The bigger picture
Even if antioxidant supplements turn out not to be harmful in exercisers, theres no convincing evidence that they are beneficial. Here are some other reasons not to take them:
• Its not clear how much exercise-induced oxidative damage is actually produced and what effect it has on health. Theres some evidence that only high-intensity or exhaustive exercisesuch as running a marathonsignificantly increases oxidative damage.
• The body seems to adapt to regular exercise over time by boosting antioxidant activity, thus decreasing oxidative damage and making supplements unnecessary.
• Free radicals are actually good in some ways. Some, for example, are involved in cell signaling, immunity, and other physiological functions. And small amounts also stimulate the bodys antioxidant defenses.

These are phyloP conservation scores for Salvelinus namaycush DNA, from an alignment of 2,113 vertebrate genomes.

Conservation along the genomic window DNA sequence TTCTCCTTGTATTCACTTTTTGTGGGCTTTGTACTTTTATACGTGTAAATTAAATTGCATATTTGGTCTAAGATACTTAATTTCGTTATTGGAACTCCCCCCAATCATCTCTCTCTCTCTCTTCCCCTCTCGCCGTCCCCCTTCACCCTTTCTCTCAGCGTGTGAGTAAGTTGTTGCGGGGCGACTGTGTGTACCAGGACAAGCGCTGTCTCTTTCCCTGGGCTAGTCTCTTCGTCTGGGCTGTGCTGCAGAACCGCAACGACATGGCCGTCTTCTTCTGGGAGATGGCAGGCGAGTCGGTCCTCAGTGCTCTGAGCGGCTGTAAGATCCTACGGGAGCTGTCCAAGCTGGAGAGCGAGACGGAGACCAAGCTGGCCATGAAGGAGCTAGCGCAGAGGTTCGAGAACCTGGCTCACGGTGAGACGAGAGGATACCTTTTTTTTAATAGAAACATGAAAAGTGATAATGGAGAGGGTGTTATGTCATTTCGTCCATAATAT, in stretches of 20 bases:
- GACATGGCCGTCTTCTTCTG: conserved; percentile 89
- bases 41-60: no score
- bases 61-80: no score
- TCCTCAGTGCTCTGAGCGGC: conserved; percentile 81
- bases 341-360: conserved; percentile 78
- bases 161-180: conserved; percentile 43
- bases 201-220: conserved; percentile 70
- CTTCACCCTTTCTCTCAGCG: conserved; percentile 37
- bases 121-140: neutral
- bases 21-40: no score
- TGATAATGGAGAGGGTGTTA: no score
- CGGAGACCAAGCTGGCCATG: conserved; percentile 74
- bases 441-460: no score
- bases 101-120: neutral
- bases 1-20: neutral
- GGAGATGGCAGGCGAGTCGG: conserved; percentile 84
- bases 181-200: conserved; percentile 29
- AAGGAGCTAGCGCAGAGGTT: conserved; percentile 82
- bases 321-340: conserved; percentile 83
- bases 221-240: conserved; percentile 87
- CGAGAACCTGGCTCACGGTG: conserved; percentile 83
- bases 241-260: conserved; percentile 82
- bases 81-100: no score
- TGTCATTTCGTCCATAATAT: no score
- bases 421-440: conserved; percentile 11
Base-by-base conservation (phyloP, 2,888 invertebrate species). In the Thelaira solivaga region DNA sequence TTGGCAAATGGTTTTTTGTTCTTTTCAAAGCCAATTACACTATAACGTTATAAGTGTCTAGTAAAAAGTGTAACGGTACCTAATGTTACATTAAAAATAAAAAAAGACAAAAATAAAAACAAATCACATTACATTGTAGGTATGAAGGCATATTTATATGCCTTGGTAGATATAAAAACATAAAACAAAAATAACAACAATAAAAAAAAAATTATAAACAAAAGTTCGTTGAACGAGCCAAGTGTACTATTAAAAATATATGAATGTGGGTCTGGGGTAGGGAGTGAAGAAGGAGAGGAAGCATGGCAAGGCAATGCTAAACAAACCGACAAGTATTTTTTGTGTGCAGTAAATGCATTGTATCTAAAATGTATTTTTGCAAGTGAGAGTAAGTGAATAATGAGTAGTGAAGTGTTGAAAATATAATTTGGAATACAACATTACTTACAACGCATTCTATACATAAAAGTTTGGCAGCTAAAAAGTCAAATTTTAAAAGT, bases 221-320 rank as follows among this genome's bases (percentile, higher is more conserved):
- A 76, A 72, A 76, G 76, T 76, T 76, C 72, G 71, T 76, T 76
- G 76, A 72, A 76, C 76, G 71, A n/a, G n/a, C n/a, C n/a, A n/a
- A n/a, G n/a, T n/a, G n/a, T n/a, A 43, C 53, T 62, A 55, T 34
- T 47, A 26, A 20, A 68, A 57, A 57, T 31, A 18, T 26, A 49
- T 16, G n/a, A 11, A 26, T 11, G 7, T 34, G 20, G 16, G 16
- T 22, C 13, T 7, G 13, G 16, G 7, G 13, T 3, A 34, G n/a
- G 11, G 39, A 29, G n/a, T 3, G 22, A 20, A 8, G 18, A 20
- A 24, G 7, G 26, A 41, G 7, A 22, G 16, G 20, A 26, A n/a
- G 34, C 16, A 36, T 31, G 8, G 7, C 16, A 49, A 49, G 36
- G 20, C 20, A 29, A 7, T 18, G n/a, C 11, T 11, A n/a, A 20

• No research has shown that athletes suffer long-term negative health effects from free radical damage. Rather, the research is clear that exercise makes people healthier, reducing the risk of heart disease, diabetes, obesity, and some cancers.
Words to the wise: We dont recommend vitamin C or E or any other antioxidant supplements for anyoneathlete or couch potato. Its not known if free radicals generated during exercise are even harmful and need to be blocked. The proven benefits of exercise far outweigh any theoretical risks. Get your antioxidants from fruits, vegetables, and whole grains. And adopt a consistent, moderate workout routine to better enhance your bodys antioxidant defenses over time.